Every time I look at this bag, I think that it’s the dogs that are free-range and grass-fed.
I’ve had this post saved as a draft for a while, working on it here and there because it’s never quite right. My family met Maggie in 2001, six months after our previous cocker spaniel had died. Even though I wasn’t home all that much, we were still very best friends in the way that only an affectionate dog and a lonely animal lover can be. When I left to go back to college or back to Albany, she would frantically search the house for me, thinking that maybe I had gone out the side door, then somehow re-entered the house silently and hidden behind a piece of furniture. (I never said that she was smart.) Read More →
I had a dream recently about animals. That isn’t unusual. This dream was based on the legend that animals can talk, once a year, at midnight on Christmas. The variation on this that my subconscious created was that for one minute, once a year or once a lifetime (it wasn’t clear), we and our pets could sit together, communicate in the same language, and understand each other.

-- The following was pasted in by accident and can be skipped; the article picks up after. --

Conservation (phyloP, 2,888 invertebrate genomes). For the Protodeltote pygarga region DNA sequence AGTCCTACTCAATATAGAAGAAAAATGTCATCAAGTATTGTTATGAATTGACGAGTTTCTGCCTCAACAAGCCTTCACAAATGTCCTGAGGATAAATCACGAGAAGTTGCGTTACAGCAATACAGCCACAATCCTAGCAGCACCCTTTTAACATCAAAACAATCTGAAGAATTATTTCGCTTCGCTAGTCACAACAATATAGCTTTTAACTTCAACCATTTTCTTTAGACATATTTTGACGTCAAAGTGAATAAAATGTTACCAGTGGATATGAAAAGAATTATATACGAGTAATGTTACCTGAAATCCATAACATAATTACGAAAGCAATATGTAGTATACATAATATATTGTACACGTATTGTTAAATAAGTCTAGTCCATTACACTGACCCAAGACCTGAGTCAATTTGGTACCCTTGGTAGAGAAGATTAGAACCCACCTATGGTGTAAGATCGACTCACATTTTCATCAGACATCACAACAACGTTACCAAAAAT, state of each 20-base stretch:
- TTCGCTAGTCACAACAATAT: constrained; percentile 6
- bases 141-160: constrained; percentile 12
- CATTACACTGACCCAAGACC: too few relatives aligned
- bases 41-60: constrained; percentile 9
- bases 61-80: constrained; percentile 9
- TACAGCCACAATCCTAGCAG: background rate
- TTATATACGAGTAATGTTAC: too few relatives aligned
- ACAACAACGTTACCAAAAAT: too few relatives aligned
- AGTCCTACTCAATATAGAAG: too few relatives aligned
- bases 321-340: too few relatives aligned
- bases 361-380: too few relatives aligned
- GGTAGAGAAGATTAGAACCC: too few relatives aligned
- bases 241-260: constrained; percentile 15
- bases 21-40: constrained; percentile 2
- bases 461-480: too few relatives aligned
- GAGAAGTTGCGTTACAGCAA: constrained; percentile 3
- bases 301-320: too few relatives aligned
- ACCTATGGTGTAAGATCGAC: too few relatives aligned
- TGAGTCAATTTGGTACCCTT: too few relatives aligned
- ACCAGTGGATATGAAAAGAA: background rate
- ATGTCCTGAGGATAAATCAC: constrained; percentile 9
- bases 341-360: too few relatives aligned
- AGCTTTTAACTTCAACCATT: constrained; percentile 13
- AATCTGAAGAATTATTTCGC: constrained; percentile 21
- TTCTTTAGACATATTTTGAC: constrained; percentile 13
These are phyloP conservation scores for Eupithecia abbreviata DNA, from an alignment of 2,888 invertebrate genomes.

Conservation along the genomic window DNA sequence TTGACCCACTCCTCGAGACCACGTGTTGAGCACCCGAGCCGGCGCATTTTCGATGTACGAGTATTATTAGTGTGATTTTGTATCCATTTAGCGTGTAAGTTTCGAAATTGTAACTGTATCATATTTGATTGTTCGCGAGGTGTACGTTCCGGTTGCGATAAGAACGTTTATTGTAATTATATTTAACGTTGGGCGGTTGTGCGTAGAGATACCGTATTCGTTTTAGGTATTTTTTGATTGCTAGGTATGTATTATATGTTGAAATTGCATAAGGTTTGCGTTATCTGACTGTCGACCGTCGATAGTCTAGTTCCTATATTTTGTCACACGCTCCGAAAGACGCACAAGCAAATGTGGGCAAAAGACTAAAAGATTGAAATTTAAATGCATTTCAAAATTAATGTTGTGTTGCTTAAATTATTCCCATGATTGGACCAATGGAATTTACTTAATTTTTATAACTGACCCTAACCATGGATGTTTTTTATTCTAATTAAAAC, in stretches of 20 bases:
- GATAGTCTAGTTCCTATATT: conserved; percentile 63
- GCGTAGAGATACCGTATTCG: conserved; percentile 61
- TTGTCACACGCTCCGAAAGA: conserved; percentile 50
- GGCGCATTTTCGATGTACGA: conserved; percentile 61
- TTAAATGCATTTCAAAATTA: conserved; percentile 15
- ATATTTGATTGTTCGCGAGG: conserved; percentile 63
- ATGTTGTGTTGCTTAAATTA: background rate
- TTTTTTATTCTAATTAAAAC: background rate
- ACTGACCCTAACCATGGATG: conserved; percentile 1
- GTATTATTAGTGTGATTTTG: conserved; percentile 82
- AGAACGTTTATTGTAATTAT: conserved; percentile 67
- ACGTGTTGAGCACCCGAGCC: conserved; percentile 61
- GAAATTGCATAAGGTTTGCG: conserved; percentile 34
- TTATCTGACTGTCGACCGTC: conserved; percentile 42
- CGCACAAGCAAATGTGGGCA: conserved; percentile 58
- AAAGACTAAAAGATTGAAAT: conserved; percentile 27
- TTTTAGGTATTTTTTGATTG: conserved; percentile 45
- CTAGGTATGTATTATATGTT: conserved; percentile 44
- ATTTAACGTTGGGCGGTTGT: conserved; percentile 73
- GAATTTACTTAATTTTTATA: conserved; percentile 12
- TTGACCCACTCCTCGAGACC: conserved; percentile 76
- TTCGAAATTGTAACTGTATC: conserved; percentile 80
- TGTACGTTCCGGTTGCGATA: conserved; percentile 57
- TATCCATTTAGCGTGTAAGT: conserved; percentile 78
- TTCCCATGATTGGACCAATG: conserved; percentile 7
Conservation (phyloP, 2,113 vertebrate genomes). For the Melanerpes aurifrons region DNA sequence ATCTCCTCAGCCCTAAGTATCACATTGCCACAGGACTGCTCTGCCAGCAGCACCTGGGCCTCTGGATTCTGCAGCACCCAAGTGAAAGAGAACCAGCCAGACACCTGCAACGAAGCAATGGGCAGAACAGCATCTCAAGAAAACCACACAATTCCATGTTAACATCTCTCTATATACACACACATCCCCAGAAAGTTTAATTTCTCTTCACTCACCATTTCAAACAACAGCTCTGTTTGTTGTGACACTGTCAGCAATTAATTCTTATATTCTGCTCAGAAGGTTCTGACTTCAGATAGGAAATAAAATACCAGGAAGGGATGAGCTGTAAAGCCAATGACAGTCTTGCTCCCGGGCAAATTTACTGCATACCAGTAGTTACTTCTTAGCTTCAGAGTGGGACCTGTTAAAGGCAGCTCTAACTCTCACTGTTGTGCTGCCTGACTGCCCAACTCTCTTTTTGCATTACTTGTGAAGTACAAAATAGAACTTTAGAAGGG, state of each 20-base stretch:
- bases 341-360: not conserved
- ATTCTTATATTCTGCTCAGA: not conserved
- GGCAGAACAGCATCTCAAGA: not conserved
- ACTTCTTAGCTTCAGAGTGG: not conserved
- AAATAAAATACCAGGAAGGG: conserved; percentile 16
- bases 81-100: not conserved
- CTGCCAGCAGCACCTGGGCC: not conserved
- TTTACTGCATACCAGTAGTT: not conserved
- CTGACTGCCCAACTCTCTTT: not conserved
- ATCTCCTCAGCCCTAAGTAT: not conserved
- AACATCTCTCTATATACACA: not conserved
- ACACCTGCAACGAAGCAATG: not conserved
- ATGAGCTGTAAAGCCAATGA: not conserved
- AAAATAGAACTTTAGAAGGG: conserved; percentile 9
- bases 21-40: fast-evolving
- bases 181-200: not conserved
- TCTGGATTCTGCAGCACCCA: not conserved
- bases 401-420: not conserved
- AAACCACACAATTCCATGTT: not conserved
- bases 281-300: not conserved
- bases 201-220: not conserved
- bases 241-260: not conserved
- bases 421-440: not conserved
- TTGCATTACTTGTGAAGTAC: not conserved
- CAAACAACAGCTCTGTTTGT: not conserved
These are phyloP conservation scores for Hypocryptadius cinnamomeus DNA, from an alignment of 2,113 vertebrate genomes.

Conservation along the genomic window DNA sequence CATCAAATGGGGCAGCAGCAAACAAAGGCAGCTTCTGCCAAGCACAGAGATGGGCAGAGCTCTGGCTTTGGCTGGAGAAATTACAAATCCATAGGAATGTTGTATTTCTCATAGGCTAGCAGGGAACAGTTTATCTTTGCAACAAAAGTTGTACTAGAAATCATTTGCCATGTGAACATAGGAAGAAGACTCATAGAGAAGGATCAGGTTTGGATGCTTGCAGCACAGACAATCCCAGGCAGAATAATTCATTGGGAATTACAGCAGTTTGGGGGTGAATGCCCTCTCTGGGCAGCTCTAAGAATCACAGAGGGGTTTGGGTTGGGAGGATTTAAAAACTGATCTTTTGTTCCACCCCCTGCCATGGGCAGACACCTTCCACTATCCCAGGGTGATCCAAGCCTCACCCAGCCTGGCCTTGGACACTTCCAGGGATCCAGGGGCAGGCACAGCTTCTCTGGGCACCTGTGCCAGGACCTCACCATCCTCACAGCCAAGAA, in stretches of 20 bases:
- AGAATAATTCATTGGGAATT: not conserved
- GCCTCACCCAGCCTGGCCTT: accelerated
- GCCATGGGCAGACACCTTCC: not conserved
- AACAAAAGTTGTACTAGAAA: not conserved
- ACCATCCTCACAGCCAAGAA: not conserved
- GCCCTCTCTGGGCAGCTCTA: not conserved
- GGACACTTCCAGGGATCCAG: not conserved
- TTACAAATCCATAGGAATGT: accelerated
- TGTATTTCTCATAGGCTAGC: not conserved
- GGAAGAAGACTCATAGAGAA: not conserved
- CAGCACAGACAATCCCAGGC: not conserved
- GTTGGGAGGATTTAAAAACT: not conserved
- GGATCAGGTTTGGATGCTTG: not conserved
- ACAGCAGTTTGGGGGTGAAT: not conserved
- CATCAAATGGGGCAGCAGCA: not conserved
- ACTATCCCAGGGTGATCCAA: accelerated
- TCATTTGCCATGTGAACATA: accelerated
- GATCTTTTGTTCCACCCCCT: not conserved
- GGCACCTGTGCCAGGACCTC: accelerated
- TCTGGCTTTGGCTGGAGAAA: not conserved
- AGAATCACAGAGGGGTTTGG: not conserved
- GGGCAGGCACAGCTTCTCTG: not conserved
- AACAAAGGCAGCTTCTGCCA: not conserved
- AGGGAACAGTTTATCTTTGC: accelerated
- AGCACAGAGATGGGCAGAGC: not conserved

What would we say? Would it be expressions of love? Requests to please not claw the furniture? Demands for better food?
In the dream, I was using my minute to say my last goodbye to Maggie. “I hope we see each other again, but I know We probably won’t.” I told her, stroking her head as she twitched her tail stump a bit, too weak to do anything else. All she could do was rest and love.
This is what I said in real life, too. And she may have licked my nose and gazed at me adoringly.
In the dream, when I explained how she was the best friend I had ever had and that Zoe was not her replacement, she understood every word I was saying. In real life, to Maggie it was all white noise in a soft voice while that girl who visited every once in a while stroked her fur. She died the next day, after I left.
I have shared my life with animals, wondering whether they understand me beyond words, or whether we’ve managed to communicate at all.